Int Braz J Urol 2010 Mar-Apr;36(2):202-7; discussion 207-8
Department of Urology, University Hospital of Alexandroupolis, Alexandroupolis, Greece.
Purpose: Calculation of PSA is possible in human fluids even if it presents in very low concentrations with the help of hypersensitive immunodiagnostic methods. The periurethral glands represent one of the potential sources of urine prostate specific antigen (uPSA) in both sexes but the purpose of studying PSA levels in children is still unclear in the literature. In this pilot study we studied uPSA in a small cohort of normal, pre and post pubertal children, in relation to standard anthropometric variables.
Materials And Methods: The study cohort consisted of 58 children 5-14 years old (42 boys/16 girls). Height, weight, body mass index (BMI) and the respective stature-for-age, weight-for-age and BMI-for-age percentiles of the sample were determined. uPSA levels were measured using a third generation immunodiagnostic method (DPC Immulite that has a lower limit of detection of 3 ng/L. When levels of PSA were above the upper limit of detection, uPSA levels were assessed using the ROCHE technique.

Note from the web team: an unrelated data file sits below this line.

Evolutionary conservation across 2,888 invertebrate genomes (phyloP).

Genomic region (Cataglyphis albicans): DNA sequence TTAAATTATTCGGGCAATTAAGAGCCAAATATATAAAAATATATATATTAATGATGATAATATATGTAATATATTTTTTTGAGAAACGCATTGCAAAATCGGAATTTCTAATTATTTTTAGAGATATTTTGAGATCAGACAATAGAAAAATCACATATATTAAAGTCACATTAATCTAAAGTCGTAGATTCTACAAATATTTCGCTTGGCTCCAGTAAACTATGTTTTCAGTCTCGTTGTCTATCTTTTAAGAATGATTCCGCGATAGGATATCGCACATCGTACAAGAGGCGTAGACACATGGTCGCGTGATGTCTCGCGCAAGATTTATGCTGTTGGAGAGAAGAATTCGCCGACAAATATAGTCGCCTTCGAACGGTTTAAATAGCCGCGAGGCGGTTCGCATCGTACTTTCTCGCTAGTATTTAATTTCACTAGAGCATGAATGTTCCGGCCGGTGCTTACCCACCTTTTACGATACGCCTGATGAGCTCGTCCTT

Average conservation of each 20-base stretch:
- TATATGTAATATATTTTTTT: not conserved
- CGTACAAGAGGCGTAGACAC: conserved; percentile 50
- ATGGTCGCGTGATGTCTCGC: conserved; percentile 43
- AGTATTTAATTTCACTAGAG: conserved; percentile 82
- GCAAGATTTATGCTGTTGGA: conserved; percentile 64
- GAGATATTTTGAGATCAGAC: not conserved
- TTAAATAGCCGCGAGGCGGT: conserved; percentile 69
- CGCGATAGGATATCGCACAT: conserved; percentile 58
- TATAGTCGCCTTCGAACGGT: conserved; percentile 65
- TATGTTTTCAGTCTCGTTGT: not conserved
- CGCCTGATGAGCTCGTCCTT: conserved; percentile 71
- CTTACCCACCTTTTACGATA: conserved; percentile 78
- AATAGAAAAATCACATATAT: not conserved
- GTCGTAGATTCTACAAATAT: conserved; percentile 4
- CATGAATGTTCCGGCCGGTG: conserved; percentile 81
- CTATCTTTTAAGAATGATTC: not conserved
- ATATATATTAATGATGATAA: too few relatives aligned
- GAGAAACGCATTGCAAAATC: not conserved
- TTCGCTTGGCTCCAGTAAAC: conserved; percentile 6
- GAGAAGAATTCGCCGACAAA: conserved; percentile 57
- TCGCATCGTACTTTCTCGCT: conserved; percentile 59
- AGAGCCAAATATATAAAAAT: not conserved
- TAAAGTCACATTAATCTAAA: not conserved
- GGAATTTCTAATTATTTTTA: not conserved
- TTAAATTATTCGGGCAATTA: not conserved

Results: uPSA levels tend to be higher in male than female children (p = 0.091, linear regression analysis). uPSA was measurable only in 3/16 girls (18.75%). Measurable uPSA was found in 18/42 boys (42.8%). The range of urine PSA in boys was 0-161000 ng/L (mean 10561.9 +/- 31830.48 ng/L). Statistical analysis with linear regression showed correlation with height and age in boys.
Conclusions: The use of hypersensitive assays allows calculation of uPSA in childhood. The values of this variable are measurable in both sexes and related with gender. In boys, uPSA was correlated with age and height but not with other variables tested. Further studies are required to clarify this field.